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The Espy House, named after its former owner, David Epsy is a historic building in downtown Bedford, Pennsylvania constructed in 1770. Today it is candy and gift shop. The building is significant in that President George Washington stayed here one night in October, 1794. He led a militia of 12,000 men to quell what was a serious threat to the federal government's authority: the Whiskey Rebellion of 1794. The government passed excise tax laws that favored bigger farmers over smaller ones, who, not having access to currency, boiled wheat grains down to whiskey and used the liquor as a form of money. The law meant that they would have to pay the tax with their whiskey. Washington stayed at the house because it was the nicest one in Bedford. He was the only president to lead a military force into an armed conflict. The decision to quell the rebellion gave the federal government legitimacy in that it could enforce, by military means if necessary, laws it passed. The house was listed on the National Register of Historic Places in 1973 and designated a National Historic Landmark in 1983.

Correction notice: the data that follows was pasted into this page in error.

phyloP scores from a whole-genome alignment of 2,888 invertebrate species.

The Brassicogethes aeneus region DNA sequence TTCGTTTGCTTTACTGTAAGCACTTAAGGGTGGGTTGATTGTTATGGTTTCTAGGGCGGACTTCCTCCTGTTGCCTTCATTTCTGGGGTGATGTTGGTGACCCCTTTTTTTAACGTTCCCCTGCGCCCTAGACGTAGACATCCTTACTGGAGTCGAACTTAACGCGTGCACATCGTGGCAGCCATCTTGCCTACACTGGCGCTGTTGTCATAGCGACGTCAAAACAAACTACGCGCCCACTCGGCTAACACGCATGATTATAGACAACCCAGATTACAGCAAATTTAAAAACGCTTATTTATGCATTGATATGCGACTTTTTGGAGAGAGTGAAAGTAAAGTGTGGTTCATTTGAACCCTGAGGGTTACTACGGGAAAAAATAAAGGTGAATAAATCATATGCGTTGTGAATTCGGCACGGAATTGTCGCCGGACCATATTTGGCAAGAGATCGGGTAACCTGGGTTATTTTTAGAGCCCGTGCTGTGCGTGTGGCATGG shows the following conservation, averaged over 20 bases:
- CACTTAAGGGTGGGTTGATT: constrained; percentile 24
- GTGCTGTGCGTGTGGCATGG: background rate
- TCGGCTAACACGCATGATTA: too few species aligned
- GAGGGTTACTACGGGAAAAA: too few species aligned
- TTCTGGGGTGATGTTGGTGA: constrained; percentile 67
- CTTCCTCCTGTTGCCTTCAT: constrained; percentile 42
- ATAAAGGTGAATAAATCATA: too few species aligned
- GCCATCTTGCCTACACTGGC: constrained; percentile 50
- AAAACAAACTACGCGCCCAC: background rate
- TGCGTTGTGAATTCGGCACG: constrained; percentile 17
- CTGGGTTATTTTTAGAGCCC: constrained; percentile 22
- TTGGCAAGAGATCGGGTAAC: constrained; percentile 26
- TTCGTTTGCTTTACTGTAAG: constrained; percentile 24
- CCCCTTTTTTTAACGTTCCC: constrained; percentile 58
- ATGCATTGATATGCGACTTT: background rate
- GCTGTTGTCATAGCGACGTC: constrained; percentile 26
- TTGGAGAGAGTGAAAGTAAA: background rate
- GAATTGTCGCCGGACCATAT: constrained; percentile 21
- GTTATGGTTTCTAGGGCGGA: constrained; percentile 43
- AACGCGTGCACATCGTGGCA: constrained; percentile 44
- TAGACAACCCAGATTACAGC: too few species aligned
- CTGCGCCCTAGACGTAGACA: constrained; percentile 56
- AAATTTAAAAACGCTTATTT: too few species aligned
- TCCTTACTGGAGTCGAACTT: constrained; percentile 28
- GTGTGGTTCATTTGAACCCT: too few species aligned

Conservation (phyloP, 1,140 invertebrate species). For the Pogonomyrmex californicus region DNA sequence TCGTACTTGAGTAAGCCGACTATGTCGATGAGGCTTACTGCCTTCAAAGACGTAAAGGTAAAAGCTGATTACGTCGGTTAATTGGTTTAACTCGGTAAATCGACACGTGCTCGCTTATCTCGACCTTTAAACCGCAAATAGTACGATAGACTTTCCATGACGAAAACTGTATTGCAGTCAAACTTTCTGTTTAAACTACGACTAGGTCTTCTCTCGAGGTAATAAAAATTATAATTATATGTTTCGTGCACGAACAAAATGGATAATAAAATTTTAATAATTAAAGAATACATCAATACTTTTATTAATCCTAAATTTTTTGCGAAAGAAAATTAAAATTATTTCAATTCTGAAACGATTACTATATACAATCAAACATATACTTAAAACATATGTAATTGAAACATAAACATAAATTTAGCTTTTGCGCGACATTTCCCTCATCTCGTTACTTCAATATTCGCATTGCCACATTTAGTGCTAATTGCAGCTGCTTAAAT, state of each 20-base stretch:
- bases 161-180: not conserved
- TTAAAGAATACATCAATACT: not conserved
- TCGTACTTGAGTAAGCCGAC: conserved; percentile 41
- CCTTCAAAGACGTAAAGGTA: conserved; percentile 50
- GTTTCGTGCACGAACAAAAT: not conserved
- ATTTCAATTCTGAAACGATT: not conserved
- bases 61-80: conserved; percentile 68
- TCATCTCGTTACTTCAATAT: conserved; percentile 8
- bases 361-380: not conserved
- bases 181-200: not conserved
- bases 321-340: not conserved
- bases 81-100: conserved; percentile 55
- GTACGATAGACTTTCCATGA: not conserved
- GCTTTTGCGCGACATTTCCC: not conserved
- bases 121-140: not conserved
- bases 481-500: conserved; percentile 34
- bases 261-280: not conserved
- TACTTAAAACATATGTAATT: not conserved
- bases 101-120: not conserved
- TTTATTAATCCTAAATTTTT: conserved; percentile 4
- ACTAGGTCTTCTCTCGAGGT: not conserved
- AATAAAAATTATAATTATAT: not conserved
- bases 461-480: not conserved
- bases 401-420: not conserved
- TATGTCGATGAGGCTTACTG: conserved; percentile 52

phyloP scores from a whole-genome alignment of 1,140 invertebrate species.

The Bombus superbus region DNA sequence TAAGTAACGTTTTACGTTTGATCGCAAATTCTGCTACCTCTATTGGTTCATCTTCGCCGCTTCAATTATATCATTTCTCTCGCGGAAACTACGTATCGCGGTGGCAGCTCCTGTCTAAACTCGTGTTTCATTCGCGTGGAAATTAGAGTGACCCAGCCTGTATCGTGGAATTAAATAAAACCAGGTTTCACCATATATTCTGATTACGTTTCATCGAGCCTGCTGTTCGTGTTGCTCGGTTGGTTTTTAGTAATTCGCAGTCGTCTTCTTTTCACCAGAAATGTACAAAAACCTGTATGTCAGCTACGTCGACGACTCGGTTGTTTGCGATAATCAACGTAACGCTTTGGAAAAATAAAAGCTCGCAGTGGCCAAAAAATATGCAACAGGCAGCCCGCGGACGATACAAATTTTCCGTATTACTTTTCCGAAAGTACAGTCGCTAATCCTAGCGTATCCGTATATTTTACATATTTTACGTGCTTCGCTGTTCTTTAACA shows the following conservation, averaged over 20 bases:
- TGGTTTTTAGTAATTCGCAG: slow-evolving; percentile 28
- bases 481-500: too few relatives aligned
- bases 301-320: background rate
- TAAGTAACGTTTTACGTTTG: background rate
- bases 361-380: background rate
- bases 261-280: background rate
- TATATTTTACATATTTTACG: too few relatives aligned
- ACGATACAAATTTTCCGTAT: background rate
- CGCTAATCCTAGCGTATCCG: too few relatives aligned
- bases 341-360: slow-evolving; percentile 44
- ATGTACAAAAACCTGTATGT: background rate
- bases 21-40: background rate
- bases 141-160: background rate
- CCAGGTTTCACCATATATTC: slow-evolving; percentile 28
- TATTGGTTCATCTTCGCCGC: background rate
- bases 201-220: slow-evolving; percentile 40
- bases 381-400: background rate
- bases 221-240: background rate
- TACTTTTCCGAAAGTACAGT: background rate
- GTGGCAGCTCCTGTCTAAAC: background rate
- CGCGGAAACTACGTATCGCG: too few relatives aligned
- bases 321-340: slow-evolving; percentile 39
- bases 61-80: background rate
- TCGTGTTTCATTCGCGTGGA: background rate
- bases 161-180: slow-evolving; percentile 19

The Espy House, now a candy shop

The Espy House, now a candy shop Retrieved 10-22-15. Charles W. Snell. "Epsy House," National Park Service - National Register of Historic Places. 11-19-74.